How Main Street Businesses Can Up Their Cybersecurity Game
Mike CaralisMike Caralis

How Main Street Businesses Can Up Their Cybersecurity Game

By Mike Caralis, Vice President, Business Markets at Verizon

Small businesses are not only essential in keeping Main Street thriving and bustling (I love my local sushi place), but they are essential to our economy. In fact, they account for 44 percent of U.S. economic activity according to the U.S. Small Business Administration. They are also at a high risk for cyberattacks and data breaches, putting their business — including their sensitive information, customer data, and intellectual property — at great risk. Unauthorized access to data has the potential for significant financial loss that can be difficult or impossible to recover.

Meanwhile, cybercrime has become a thriving business, with 95 percent of data breaches coming from the work of financially driven threat actors using increasingly sophisticated tactics and advanced techniques to threaten companies both large and small. An expanded attack surface, including the proliferation of end points and the adoption of digital technologies without adequate security controls in place, is fueling the increase in cybercrime, according to the 2023 Verizon Data Breach Investigations Report (DBIR).

Cybercriminals see small to medium-sized businesses (SMBs) as easy targets with valuable data ripe for the taking. The Verizon report revealed that these businesses, with under one-thousand employees, are just as vulnerable to cybersecurity attacks, if not more so, than large businesses. The reason is that smaller companies may lack the resources and expertise to implement strong security controls to adequately prevent, detect, and respond to cyberattacks.

Regardless of their size, organizations are facing similar types of attacks — social engineering, system intrusion, and basic web application attacks. The top cybersecurity attacks affecting SMBs specifically, according to the Verizon report, are:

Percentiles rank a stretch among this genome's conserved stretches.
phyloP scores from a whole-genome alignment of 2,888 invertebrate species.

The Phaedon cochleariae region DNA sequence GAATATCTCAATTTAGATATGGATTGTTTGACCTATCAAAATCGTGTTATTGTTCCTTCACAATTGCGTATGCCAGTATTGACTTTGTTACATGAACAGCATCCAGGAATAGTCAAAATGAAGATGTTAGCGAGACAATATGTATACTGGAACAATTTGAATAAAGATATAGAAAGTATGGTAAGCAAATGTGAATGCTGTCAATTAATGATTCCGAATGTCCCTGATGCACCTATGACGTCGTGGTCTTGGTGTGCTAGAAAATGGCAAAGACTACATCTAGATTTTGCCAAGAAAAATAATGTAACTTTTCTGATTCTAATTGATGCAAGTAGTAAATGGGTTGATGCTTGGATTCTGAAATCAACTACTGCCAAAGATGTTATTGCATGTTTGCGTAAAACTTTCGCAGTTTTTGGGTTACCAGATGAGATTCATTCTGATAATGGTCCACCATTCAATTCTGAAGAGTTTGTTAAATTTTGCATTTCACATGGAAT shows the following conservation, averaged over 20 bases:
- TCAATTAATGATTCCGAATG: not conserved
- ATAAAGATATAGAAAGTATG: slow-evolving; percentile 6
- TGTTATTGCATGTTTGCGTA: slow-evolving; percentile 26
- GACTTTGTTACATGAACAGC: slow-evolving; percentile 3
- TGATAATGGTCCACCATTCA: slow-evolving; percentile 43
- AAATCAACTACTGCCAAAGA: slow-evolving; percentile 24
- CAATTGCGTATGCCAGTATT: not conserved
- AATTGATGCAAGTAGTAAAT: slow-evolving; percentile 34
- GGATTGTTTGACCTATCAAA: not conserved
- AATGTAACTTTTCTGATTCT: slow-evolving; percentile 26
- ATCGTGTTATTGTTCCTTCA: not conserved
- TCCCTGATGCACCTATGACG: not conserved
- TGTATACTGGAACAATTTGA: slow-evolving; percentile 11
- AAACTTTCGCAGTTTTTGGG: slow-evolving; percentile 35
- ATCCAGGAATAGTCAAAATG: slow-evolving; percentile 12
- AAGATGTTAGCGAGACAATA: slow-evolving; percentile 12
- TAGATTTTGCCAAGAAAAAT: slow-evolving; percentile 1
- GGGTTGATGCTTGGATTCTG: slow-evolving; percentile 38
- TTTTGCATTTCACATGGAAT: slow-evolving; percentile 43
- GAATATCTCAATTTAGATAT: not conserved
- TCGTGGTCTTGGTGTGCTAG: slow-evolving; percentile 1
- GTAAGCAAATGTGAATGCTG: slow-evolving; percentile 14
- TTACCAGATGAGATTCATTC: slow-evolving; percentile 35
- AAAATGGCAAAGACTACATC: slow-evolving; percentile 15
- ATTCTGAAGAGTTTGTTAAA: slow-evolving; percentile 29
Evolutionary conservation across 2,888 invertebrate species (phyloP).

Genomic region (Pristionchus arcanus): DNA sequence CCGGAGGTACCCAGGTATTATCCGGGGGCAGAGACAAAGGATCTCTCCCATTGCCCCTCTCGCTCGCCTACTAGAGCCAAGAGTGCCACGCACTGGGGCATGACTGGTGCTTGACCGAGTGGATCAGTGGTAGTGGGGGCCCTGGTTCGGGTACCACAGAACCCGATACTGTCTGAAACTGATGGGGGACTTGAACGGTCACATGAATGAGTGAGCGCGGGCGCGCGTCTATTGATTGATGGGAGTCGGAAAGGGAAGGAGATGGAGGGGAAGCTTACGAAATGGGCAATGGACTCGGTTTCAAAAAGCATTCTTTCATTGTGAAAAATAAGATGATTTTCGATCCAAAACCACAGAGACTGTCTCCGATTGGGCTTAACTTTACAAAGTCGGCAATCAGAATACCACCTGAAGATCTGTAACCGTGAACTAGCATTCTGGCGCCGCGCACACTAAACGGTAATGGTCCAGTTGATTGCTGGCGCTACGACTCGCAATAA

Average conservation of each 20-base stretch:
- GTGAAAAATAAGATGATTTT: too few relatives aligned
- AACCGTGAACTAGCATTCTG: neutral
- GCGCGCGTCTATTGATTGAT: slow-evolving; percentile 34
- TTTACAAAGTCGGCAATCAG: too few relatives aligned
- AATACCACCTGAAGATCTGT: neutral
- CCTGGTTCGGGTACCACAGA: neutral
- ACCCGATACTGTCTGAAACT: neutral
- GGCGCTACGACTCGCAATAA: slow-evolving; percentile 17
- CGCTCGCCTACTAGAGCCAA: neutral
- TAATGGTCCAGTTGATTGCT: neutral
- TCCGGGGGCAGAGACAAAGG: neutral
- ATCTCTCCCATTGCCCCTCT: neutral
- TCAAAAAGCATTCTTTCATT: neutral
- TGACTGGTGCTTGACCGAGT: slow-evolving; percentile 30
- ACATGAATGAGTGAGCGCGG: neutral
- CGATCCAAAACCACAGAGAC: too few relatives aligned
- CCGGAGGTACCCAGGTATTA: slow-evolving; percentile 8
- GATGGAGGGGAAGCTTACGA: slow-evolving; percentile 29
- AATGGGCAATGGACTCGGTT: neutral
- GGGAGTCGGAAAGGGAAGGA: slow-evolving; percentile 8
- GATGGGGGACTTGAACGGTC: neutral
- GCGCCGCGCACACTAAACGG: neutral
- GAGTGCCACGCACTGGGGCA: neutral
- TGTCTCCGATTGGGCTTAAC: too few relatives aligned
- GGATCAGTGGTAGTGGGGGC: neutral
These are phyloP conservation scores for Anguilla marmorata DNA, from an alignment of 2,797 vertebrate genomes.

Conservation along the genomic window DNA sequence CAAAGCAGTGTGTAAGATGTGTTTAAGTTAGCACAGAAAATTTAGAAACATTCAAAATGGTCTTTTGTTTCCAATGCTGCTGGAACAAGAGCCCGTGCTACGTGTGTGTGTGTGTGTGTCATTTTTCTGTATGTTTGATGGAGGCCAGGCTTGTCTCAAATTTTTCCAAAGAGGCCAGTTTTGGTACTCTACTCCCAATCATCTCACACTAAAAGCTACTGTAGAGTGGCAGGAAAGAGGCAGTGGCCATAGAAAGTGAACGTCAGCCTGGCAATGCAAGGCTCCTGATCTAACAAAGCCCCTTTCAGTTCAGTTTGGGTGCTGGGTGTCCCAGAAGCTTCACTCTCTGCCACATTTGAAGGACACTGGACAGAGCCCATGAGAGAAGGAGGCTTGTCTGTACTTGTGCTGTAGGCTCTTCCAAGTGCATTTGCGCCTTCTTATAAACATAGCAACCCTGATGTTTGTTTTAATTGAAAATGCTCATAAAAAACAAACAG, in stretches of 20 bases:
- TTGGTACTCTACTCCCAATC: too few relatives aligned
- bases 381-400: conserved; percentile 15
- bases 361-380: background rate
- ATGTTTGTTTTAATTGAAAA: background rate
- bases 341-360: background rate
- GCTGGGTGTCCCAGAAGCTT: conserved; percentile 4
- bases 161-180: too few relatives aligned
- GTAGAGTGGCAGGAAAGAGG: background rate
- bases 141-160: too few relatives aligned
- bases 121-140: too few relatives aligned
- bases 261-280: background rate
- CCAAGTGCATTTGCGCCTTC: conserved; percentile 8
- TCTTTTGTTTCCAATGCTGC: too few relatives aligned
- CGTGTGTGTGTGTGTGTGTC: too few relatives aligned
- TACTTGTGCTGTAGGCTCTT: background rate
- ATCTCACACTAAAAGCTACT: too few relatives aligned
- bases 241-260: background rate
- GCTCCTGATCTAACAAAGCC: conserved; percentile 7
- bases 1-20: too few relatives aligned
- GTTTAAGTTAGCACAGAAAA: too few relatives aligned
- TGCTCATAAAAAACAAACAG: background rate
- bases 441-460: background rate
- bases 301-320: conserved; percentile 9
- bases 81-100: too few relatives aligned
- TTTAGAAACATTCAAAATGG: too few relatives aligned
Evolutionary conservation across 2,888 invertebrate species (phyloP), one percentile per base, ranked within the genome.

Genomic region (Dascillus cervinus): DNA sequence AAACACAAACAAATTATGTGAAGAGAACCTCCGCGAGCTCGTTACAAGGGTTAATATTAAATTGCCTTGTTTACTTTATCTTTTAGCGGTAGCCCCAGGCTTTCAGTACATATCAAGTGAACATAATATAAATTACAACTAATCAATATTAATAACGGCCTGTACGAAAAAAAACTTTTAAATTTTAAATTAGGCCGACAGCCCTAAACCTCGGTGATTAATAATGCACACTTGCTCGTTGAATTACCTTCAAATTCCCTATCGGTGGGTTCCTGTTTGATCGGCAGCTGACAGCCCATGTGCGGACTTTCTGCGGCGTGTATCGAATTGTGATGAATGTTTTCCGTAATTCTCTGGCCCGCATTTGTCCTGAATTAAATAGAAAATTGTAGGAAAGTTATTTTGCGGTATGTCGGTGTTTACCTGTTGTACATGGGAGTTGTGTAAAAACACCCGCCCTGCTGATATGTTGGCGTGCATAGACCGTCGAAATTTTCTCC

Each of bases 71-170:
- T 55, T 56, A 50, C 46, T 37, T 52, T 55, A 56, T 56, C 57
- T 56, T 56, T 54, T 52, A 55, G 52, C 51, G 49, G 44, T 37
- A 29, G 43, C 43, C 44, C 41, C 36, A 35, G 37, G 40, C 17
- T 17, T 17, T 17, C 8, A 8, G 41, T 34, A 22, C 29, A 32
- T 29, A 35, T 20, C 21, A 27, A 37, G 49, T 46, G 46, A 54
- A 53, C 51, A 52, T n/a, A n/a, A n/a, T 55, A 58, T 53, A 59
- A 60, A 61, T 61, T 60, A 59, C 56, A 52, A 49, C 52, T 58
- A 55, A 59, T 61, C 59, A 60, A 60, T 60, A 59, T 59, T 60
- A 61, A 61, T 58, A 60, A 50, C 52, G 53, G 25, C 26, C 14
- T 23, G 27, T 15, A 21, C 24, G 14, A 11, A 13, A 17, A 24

• Human element. The number one risk to any SMB is its own people. In fact, 74 percent of breaches involved human actions, whereby adversaries use social engineering and misrepresentation tactics to steal data or hold businesses ransom. Pretexting, an invented scenario that tricks someone into giving up information, accounted for half of all social engineering incidents in 2022. Phishing tactics came in second, at 44 percent.
  • Using malware to block access to a computing system, ransomware was present in over 62 percent of all incidents.
  • Denial of Service (DDoS). These attacks compromise the availability of networks and systems by overwhelming them with large amounts of data. DDoS attacks represented 42 percent of incidents.
  • System intrusion. This technique, which involves bad actors using their expertise in hacking and malware to breach or impact organizations, accounted for 37 percent of breaches. This is a category that differs from ransomware and the human element, as it’s a more sophisticated, calculated and targeted type attack.

Seven Ways to Strengthen Your Cybersecurity Posture with Fewer Resources

If a business leverages technology, they have a cybersecurity problem. For SMBs, who already have an uphill battle, it’s vital that they have the right cybersecurity protocols in place to mitigate risks. Here are seven techniques even the smallest business can implement:

  1. Manage who has access to your data. Access control management uses processes and tools to create, assign, manage and revoke access credentials and privileges for users of assets and software.
  2. Train your employees to be security savvy. Establish and maintain a security awareness program for your workforce (even if it is a team of five) to be security conscious and reduce cybersecurity risks.